Progress in learning about and fighting Alzheimer's

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Progress in learning about and fighting Alzheimer's

#1  Postby kennyc » Dec 23, 2013 1:27 pm

Where Alzheimer's Starts and How It Spreads

Dec. 22, 2013 — Using high-resolution functional MRI (fMRI) imaging in patients with Alzheimer's disease and in mouse models of the disease, Columbia University Medical Center (CUMC) researchers have clarified three fundamental issues about Alzheimer's: where it starts, why it starts there, and how it spreads. In addition to advancing understanding of Alzheimer's, the findings could improve early detection of the disease, when drugs may be most effective. The study was published today in the online edition of the journal Nature Neuroscience.

"It has been known for years that Alzheimer's starts in a brain region known as the entorhinal cortex," said co-senior author Scott A. Small, MD, Boris and Rose Katz Professor of Neurology, professor of radiology, and director of the Alzheimer's Disease Research Center. "But this study is the first to show in living patients that it begins specifically in the lateral entorhinal cortex, or LEC. The LEC is considered to be a gateway to the hippocampus, which plays a key role in the consolidation of long-term memory, among other functions. If the LEC is affected, other aspects of the hippocampus will also be affected."

The study also shows that, over time, Alzheimer's spreads from the LEC directly to other areas of the cerebral cortex, in particular, the parietal cortex, a brain region involved in various functions, including spatial orientation and navigation. The researchers suspect that Alzheimer's spreads "functionally," that is, by compromising the function of neurons in the LEC, which then compromises the integrity of neurons in adjoining areas.

A third major finding of the study is that LEC dysfunction occurs when changes in tau and amyloid precursor protein (APP) co-exist. "The LEC is especially vulnerable to Alzheimer's because it normally accumulates tau, which sensitizes the LEC to the accumulation of APP. Together, these two proteins damage neurons in the LEC, setting the stage for Alzheimer's," said co-senior author Karen E. Duff, PhD, professor of pathology and cell biology (in psychiatry and in the Taub Institute for Research on Alzheimer's Disease and the Aging Brain) at CUMC and at the New York State Psychiatric Institute.
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http://www.sciencedaily.com/releases/20 ... 160018.htm
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Re: Progress in learning about and fighting Alzheimer's

#2  Postby Mike_L » Jan 28, 2014 9:05 am

Possible link between Alzheimer's Disease and DDT metabolite...

Pesticide may raise risk of Alzheimer's
2014-01-28

People with Alzheimer's disease may have higher levels of a chemical left behind by the pesticide DDT than healthy elderly people, suggested a US study out on Monday.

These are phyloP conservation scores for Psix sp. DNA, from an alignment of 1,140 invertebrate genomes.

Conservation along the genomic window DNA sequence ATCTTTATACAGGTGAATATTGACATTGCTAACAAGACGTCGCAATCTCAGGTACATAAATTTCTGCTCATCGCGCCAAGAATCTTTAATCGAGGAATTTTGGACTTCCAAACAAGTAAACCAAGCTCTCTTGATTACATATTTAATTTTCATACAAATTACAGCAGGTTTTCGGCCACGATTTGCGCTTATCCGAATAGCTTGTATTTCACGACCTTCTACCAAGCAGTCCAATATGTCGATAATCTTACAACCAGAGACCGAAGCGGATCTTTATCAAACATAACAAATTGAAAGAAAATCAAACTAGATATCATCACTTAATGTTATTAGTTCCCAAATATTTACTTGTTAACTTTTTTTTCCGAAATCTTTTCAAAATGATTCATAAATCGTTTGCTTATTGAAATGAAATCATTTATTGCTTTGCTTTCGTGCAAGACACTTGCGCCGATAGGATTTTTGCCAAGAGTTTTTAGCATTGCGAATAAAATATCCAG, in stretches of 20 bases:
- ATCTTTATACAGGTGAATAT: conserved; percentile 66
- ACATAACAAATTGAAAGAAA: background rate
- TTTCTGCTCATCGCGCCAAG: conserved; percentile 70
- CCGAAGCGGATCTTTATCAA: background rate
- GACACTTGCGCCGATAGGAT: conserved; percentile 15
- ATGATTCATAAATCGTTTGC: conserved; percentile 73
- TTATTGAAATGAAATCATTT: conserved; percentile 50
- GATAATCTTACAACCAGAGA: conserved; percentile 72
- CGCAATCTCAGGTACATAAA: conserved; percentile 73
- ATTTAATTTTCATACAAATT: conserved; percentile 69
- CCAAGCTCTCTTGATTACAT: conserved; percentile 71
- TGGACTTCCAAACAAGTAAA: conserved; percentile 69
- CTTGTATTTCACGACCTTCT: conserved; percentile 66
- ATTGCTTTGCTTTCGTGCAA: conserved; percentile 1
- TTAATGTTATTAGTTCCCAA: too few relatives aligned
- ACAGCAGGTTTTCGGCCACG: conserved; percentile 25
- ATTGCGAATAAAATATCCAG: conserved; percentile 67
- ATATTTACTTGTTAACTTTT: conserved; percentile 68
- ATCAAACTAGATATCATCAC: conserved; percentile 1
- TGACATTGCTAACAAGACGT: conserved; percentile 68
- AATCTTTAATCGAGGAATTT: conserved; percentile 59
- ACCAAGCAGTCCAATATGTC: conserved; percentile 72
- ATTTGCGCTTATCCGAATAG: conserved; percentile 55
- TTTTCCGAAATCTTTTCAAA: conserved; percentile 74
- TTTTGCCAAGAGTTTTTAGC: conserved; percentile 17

The pesticide, DDT, was phased out in the United States in 1972, but is still used elsewhere in the world and global health authorities consider it an important tool against malaria.

Researchers found DDE, the long-lasting metabolite of DDT, was nearly four times higher in Alzheimer's patients than in peers without the disease.

Having high DDE levels was also found to increase someone's risk of Alzheimer's fourfold, according to the study which compared 86 Alzheimer's patients to 79 people of advanced age.
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Full article at:
http://www.news24.com/Green/News/Pesticide-may-raise-risk-of-Alzheimers-20140127
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Re: Progress in learning about and fighting Alzheimer's

#3  Postby tuco » Jun 03, 2016 9:29 am

Advertising meets scientific research in new Deutsche Telekom game Sea Hero Quest

Deutsche Telekom and Saatchi & Saatchi have created Sea Hero Quest, a new mobile and online game, which is designed to provide scientific data every time it is played. This data will be used directly to aid research into dementia.

Created in collaboration with Alzheimer’s UK, UCL, the University of East Anglia, and Glitchers game developers, Sea Hero Quest is inspired by the insight that Deutsche Telekom’s 200 million users worldwide spend 3 billion hours weekly playing online and mobile games. The brand and Saatchi & Saatchi wondered if some of this time could be spent ‘gaming for good’ – where players could spend time playing a game they enjoyed but at the same time contribute useful research information.

Sea Hero Quest is designed specifically to help advance the understanding of spatial navigation, and therefore understand one of the first symptoms of dementia. Creating a global benchmark for how we navigate is widely acknowledged as one of the key steps towards developing new diagnostic tests for the diseases that cause dementia. All data collected from the game will be made freely available to scientists worldwide and will also be used by UCL: one of the world’s leading dementia research faculties, to develop new diagnostic tests for dementia.



https://www.creativereview.co.uk/cr-blo ... ero-quest/
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Was just listening to professional (doctor) in the field and he said this has potential to speed up dementia research by decades.
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